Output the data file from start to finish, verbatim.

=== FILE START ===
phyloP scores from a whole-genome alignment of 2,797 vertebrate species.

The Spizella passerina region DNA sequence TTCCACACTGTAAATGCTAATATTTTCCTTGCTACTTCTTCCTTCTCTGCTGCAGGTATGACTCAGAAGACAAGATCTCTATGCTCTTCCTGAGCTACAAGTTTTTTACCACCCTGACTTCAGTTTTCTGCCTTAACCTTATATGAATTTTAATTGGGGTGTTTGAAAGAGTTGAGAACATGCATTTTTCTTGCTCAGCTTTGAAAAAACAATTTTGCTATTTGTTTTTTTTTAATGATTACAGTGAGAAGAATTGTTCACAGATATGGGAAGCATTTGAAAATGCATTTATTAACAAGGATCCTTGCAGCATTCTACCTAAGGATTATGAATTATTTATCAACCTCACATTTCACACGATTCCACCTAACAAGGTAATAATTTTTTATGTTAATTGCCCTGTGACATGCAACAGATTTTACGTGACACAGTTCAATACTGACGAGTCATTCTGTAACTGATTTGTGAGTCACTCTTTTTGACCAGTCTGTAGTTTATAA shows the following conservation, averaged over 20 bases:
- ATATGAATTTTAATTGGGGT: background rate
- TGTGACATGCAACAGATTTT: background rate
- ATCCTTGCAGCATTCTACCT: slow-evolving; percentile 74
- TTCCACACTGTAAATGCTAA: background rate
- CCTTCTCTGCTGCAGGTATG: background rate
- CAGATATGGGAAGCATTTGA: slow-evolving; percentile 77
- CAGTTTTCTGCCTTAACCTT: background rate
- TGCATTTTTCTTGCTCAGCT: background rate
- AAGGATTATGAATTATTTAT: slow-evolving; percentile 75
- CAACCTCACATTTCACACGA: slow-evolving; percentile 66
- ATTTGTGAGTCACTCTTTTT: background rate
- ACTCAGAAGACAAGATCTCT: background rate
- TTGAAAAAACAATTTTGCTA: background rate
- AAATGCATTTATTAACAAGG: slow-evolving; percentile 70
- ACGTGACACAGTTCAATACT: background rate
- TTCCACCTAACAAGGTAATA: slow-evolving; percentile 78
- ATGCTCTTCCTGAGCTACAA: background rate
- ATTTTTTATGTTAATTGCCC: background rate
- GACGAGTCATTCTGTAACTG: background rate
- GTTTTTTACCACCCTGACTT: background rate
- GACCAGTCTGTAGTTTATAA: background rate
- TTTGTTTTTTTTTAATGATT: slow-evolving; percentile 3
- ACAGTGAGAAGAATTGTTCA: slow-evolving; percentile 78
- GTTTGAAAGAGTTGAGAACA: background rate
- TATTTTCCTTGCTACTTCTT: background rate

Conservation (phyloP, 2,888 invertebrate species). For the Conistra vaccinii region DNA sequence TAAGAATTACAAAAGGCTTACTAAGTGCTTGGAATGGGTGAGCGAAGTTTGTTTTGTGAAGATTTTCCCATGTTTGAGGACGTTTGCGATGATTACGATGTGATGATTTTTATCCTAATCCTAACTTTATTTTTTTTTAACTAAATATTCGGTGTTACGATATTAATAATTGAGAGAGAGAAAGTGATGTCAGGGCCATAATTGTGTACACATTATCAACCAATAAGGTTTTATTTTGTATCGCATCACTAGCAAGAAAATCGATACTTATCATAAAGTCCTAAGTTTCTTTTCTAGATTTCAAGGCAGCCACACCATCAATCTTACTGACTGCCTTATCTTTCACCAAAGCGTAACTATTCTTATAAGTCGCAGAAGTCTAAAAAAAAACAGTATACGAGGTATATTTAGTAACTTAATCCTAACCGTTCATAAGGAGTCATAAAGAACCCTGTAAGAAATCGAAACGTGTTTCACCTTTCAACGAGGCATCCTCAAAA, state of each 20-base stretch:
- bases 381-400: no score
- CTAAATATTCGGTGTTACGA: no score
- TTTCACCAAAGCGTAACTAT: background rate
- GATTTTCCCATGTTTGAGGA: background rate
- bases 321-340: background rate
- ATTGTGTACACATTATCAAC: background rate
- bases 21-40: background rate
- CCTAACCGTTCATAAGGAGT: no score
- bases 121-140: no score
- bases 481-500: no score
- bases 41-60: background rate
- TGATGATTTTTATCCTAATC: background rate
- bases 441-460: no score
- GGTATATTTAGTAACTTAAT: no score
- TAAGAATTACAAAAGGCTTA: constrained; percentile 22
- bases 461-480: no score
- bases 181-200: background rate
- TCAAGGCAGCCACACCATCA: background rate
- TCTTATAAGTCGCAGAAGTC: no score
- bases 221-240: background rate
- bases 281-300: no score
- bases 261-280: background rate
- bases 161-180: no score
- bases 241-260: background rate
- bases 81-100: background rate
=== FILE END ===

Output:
phyloP scores from a whole-genome alignment of 2,797 vertebrate species.

The Spizella passerina region DNA sequence TTCCACACTGTAAATGCTAATATTTTCCTTGCTACTTCTTCCTTCTCTGCTGCAGGTATGACTCAGAAGACAAGATCTCTATGCTCTTCCTGAGCTACAAGTTTTTTACCACCCTGACTTCAGTTTTCTGCCTTAACCTTATATGAATTTTAATTGGGGTGTTTGAAAGAGTTGAGAACATGCATTTTTCTTGCTCAGCTTTGAAAAAACAATTTTGCTATTTGTTTTTTTTTAATGATTACAGTGAGAAGAATTGTTCACAGATATGGGAAGCATTTGAAAATGCATTTATTAACAAGGATCCTTGCAGCATTCTACCTAAGGATTATGAATTATTTATCAACCTCACATTTCACACGATTCCACCTAACAAGGTAATAATTTTTTATGTTAATTGCCCTGTGACATGCAACAGATTTTACGTGACACAGTTCAATACTGACGAGTCATTCTGTAACTGATTTGTGAGTCACTCTTTTTGACCAGTCTGTAGTTTATAA shows the following conservation, averaged over 20 bases:
- ATATGAATTTTAATTGGGGT: background rate
- TGTGACATGCAACAGATTTT: background rate
- ATCCTTGCAGCATTCTACCT: slow-evolving; percentile 74
- TTCCACACTGTAAATGCTAA: background rate
- CCTTCTCTGCTGCAGGTATG: background rate
- CAGATATGGGAAGCATTTGA: slow-evolving; percentile 77
- CAGTTTTCTGCCTTAACCTT: background rate
- TGCATTTTTCTTGCTCAGCT: background rate
- AAGGATTATGAATTATTTAT: slow-evolving; percentile 75
- CAACCTCACATTTCACACGA: slow-evolving; percentile 66
- ATTTGTGAGTCACTCTTTTT: background rate
- ACTCAGAAGACAAGATCTCT: background rate
- TTGAAAAAACAATTTTGCTA: background rate
- AAATGCATTTATTAACAAGG: slow-evolving; percentile 70
- ACGTGACACAGTTCAATACT: background rate
- TTCCACCTAACAAGGTAATA: slow-evolving; percentile 78
- ATGCTCTTCCTGAGCTACAA: background rate
- ATTTTTTATGTTAATTGCCC: background rate
- GACGAGTCATTCTGTAACTG: background rate
- GTTTTTTACCACCCTGACTT: background rate
- GACCAGTCTGTAGTTTATAA: background rate
- TTTGTTTTTTTTTAATGATT: slow-evolving; percentile 3
- ACAGTGAGAAGAATTGTTCA: slow-evolving; percentile 78
- GTTTGAAAGAGTTGAGAACA: background rate
- TATTTTCCTTGCTACTTCTT: background rate

Conservation (phyloP, 2,888 invertebrate species). For the Conistra vaccinii region DNA sequence TAAGAATTACAAAAGGCTTACTAAGTGCTTGGAATGGGTGAGCGAAGTTTGTTTTGTGAAGATTTTCCCATGTTTGAGGACGTTTGCGATGATTACGATGTGATGATTTTTATCCTAATCCTAACTTTATTTTTTTTTAACTAAATATTCGGTGTTACGATATTAATAATTGAGAGAGAGAAAGTGATGTCAGGGCCATAATTGTGTACACATTATCAACCAATAAGGTTTTATTTTGTATCGCATCACTAGCAAGAAAATCGATACTTATCATAAAGTCCTAAGTTTCTTTTCTAGATTTCAAGGCAGCCACACCATCAATCTTACTGACTGCCTTATCTTTCACCAAAGCGTAACTATTCTTATAAGTCGCAGAAGTCTAAAAAAAAACAGTATACGAGGTATATTTAGTAACTTAATCCTAACCGTTCATAAGGAGTCATAAAGAACCCTGTAAGAAATCGAAACGTGTTTCACCTTTCAACGAGGCATCCTCAAAA, state of each 20-base stretch:
- bases 381-400: no score
- CTAAATATTCGGTGTTACGA: no score
- TTTCACCAAAGCGTAACTAT: background rate
- GATTTTCCCATGTTTGAGGA: background rate
- bases 321-340: background rate
- ATTGTGTACACATTATCAAC: background rate
- bases 21-40: background rate
- CCTAACCGTTCATAAGGAGT: no score
- bases 121-140: no score
- bases 481-500: no score
- bases 41-60: background rate
- TGATGATTTTTATCCTAATC: background rate
- bases 441-460: no score
- GGTATATTTAGTAACTTAAT: no score
- TAAGAATTACAAAAGGCTTA: constrained; percentile 22
- bases 461-480: no score
- bases 181-200: background rate
- TCAAGGCAGCCACACCATCA: background rate
- TCTTATAAGTCGCAGAAGTC: no score
- bases 221-240: background rate
- bases 281-300: no score
- bases 261-280: background rate
- bases 161-180: no score
- bases 241-260: background rate
- bases 81-100: background rate